Yupo Painting Paper : Limitless Possibilities

I first saw yupo painting paper at a watercolor artist demo. I was immediately intrigued, not only because of the name, but also of what it did.

In this demonstration, the artist generously lay down layer upon layer of watercolor washes. The colors were typically bright and translucent, and tended to remain that way despite layers of paints. She easily scratched off the dried watercolor paints and added more without disturbing the already applied coats.

When she decided to remove the previously added salt crystals, they too came off without any trouble. Her finished painting did not look like a traditional piece of watercolor art work. It looked wonderful; however, this style is difficult to define. Some parts of it reminded me of the lovely subtle texture one sees on a piece of encaustic art. However, the colors were less muted and more transparent than encaustic paints.

That week, I brought home a yupo painting pad and had some great fun playing around with it. At first, it took a while to get used to the somewhat slick surface, a texture that conventional watercolor paper – often made of cotton - does not possess.

As I experimented some more, I became increasingly amazed at how tough and durable the yupo paper is.

My Own Yupo Paper Techniques

I started all over with watercolor paints. With my brushes, I can paint some interesting washes that spread in a way similar to encaustic wax. I can easily alter the washes, stain and stain them again, or remove them completely. This is not possible with watercolor paper; it absorbs and holds paint, leaving little room for correction.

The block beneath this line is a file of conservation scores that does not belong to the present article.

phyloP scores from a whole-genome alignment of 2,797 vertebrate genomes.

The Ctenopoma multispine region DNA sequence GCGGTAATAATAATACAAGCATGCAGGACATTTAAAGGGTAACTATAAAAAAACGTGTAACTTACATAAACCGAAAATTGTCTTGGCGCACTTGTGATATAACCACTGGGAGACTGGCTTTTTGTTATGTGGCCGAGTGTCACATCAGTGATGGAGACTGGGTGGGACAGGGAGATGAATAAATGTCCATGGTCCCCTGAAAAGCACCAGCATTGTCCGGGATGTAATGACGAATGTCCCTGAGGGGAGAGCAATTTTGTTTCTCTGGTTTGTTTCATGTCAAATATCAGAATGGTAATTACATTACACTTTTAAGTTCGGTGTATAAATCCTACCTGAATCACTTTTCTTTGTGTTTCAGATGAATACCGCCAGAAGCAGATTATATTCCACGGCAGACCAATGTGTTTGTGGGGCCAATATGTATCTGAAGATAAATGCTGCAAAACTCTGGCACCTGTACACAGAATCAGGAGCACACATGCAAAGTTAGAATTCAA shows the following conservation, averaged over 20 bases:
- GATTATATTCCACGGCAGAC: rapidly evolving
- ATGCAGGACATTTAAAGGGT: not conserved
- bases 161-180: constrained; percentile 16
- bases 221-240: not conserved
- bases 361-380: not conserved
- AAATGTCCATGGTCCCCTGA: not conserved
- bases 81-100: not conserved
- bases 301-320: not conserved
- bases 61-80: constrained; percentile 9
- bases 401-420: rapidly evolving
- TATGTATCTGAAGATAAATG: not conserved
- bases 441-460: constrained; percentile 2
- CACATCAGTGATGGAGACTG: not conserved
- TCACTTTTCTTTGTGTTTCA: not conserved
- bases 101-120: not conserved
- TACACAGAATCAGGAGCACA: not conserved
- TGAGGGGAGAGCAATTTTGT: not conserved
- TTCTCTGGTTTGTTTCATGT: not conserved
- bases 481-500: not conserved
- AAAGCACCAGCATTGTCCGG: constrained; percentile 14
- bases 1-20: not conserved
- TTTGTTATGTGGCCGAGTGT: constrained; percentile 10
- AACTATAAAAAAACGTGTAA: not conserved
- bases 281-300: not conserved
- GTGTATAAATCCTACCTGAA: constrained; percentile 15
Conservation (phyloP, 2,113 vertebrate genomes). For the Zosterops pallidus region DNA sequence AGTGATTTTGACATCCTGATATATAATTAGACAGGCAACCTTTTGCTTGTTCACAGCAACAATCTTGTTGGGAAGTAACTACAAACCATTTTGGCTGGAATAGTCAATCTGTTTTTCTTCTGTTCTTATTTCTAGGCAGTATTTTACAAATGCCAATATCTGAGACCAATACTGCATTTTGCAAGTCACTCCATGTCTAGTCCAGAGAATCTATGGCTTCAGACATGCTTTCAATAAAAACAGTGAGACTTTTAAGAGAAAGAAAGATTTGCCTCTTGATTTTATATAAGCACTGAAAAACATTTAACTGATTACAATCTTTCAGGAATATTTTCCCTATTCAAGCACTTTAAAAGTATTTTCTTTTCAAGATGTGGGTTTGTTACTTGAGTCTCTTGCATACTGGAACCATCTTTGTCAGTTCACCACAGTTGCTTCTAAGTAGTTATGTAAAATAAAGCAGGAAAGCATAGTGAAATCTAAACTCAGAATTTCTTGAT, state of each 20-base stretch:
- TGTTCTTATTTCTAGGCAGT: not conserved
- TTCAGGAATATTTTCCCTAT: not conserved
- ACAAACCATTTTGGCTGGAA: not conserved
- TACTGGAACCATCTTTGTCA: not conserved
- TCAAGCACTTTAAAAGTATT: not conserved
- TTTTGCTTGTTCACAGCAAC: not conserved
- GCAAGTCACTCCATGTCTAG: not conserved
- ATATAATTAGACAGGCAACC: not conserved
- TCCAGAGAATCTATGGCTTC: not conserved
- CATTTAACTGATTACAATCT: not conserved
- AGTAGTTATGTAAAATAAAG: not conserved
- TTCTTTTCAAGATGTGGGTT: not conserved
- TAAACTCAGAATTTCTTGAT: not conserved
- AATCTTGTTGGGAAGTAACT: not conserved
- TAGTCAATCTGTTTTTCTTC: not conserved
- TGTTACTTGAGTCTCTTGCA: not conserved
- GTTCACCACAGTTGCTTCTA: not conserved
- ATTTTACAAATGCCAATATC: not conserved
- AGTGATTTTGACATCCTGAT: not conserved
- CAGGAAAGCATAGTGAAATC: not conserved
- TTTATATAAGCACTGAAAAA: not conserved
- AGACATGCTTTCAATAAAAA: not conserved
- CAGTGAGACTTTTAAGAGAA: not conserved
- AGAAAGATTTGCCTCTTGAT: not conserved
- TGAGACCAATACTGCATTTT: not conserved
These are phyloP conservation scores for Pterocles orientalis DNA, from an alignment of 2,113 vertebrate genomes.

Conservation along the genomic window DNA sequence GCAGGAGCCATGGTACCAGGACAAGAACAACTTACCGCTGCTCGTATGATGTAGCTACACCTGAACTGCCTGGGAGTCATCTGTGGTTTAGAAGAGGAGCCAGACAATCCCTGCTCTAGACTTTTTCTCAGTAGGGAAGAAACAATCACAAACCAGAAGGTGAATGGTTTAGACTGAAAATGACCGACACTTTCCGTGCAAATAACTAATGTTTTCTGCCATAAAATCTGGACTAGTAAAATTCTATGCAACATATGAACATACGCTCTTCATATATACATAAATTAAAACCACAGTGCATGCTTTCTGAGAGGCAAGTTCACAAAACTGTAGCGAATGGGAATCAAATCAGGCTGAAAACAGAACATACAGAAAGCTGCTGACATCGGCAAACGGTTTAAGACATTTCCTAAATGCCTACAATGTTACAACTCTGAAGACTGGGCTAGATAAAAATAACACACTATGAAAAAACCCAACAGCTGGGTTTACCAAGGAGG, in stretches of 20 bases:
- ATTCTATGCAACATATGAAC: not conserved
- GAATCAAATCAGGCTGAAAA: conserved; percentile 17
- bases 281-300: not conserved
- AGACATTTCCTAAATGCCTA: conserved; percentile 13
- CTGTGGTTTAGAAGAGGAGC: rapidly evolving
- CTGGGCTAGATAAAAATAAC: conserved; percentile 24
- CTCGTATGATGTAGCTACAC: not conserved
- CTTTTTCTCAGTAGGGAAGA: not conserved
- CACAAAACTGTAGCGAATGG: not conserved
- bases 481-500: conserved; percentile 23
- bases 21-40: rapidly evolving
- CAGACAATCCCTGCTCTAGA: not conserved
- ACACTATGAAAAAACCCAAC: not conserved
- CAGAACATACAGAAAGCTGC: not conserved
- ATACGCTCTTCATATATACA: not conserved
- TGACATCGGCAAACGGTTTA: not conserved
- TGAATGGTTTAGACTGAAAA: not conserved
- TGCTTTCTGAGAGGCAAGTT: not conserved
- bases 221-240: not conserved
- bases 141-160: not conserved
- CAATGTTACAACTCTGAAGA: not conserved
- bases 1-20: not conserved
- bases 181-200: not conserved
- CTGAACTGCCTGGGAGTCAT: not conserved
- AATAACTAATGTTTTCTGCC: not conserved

In some way, this synthetic paper is more forgiving than the traditional watercolor surface. I experimented on yupo paper with kosher salt crystals, spreading them over the washes. They spread out forming a more prominent pattern than traditional watercolor. I then scratched off the salt crystals and, thankfully, the paper remained intact!

To start with, I applied watercolors as washes. Once the watercolor was dry, I spread a layer of acrylics on top. They didn't seem to disturb the watercolor washes underneath. Finally, I applied a layer of oil paints on the dried acrylics and it dried very nicely.

I'm pleased that this yupo paper is very durable, as well as being able endure a lot of damage. The only thing I have to look out for is to make sure the surface is free of dust or grease; otherwise the performance of the paper is affected. Keeping this in mind, I've still found that yupo painting frequently gives me the results I want.

Yupo Watercolor Paper Yupo painting paper come in bright white and translucent tones. I use the bright white tone frequently, as they allow the colors to shine fairly well. I also use heavier sets of paper, because of a tendency to build heavy layers of paints on the surface.

Yupo Watercolor Paper Pads

Check them out! The yupo papers are not cheap, but it is forgiving and will last much longer than traditional watercolor paper. So in terms of costs, it might make sense to own a few pieces of them. I suggest you begin with a watercolor pad first.

Yupo Painting Paper

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